Pearls and Meteors

29 Sep 2019

William sent in the link https://eos.org/articles/glass-pearls-in-clam-shells-point-to-ancient-me... ... a story I do believe I noted a few weeks back - but never mind. It is a good one and worth repeating. Researchers suggest that spherical structures, smaller than grains of sand, may be microtektites. The story describes how they reached this decision after going through various other explanations. They were found in fossilised clams in a Florida quarry back in 2006 - so this is no quick investigation. . Microtektites are tiny bodies of glass formed from terrestrial debris ejected during meteorite impacts (it is thought). On the other hand, an atmospheric explosion could equally have spread them over a wider geographical era but I suppose the equation is really with a recent description of what occurred at the K/T boundary event (an impact which did indeed spread a lot of debris over a wide area). It is not suggested this new impact was anything on the scale of the K/T event but is being catalogued as another impact event as yet not recognised by geologists. Apparently, they have ruled out a volcanic eruption.

William also sent in the link ... https://www.yahoo.com/news/family-dig-up-jurassic-fossil-hidden-by-godfe... ... which is a fascinating contradiction. A man whose Victorian ancestors (his great great grandfather and his great great great grandfather) had apparently buried a gigantic Jurrassic fossil because, it is claimed, it affronted his religious beliefs. It has been dug up again by their descendant, a cider brandy maker, one Julian Temperley, in the garden of the family home in Somerset. The intent is presented as purposeful on the basis that Julian is said to have known the fossil was there - and this information had been passed down through 5 generations. However, we then learn that some poetic license may be involved, an opportunity to ridicule the beliefs of the Victorians. The stone was actually dug out during a recent flooding event, quite opportune in fact as the fossil was that of an ichythiosaur. Julian is having the image of it printed on to his cider brandy bottles ....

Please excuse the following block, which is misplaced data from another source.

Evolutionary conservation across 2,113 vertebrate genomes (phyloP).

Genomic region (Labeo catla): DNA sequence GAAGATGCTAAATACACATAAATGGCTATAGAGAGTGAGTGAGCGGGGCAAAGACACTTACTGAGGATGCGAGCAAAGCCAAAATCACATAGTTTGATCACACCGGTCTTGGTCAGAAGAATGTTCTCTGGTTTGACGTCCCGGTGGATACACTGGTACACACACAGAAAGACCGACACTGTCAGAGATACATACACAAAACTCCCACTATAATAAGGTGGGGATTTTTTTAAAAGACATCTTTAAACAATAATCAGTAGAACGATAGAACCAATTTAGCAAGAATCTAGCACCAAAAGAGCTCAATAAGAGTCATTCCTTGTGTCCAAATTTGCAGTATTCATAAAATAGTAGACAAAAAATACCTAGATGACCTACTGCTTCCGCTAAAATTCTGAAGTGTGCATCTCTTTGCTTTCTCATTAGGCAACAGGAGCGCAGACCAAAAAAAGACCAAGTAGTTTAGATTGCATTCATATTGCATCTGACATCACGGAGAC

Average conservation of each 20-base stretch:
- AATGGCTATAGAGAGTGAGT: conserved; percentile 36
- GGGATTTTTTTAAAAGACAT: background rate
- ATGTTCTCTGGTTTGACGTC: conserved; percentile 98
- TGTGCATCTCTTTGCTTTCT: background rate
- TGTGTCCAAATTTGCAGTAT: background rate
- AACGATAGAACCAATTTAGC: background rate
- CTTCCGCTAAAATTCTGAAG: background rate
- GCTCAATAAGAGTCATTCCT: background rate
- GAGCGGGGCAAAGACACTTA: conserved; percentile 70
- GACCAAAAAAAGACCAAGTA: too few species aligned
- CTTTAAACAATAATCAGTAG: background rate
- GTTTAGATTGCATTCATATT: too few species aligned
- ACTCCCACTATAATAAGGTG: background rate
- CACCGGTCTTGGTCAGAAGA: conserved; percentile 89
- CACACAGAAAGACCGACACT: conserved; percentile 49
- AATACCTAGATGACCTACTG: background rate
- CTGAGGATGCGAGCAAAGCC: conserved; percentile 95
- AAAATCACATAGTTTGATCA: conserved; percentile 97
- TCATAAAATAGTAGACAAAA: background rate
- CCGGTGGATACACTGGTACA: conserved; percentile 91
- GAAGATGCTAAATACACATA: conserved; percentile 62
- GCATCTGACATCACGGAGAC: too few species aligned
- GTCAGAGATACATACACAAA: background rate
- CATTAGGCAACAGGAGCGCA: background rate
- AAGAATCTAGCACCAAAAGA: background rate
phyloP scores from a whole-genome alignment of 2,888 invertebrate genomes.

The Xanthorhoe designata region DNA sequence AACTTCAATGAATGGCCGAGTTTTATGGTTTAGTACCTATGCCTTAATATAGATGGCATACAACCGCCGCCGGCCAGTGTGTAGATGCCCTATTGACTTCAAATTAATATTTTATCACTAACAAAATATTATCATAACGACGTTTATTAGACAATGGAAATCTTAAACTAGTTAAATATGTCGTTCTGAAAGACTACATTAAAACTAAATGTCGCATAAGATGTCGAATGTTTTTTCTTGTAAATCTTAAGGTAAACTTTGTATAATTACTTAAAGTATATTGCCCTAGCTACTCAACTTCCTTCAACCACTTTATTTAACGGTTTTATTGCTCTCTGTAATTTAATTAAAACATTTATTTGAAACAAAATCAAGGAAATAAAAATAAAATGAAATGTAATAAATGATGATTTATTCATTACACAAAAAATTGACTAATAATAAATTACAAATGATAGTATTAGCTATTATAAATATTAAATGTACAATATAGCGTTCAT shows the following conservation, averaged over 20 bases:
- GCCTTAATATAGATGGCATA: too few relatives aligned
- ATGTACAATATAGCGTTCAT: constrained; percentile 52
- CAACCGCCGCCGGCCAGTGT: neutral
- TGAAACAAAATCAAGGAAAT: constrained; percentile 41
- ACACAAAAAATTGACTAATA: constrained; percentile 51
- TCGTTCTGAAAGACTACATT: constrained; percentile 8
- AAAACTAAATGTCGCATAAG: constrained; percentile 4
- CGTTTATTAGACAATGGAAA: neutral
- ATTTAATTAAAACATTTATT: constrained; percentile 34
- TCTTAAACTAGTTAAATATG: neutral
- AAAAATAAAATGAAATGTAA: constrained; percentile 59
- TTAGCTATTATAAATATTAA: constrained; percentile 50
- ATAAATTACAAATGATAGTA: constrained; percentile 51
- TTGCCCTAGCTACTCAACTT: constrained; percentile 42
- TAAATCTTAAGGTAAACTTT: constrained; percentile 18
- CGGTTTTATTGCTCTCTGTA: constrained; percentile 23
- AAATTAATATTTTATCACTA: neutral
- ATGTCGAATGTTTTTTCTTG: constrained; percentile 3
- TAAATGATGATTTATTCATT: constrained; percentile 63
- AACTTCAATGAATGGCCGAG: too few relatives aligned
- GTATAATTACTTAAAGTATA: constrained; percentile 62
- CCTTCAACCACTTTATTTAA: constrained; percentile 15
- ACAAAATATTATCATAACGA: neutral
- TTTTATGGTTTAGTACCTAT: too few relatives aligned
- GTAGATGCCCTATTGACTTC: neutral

... the interesting thing is that the great great grandfather and his father had a lime quarry at Pitsbury near Langport in Somerset, quite close to the river Parret. They were also co-founders of the Bradford's builders merchants. One could imagine that he might have shovelled the ichythiosaur into his lime kiln (and lesser fossils may well have suffered that fate) - but he did not. For some reason he decided to bury it in his garden - but was the fossil on show for a period prior to that. Why did it affect his religious sensibilities when Darwin had yet to publish his theory of evolution. He was obviously puzzled by the fossil otherwise he would have disappeared it. In other words, as quarry men they were unlikely to be strangers to fossils - big and small. One has to wonder why the story line is that these Victorian entrepreneurs were mortified by the discovery as it contradicted the Bible - but did it. Surely a biblical literalist would have assumed it had died in Noah's flood. Seems like a story that has been massaged by a modern day journalist.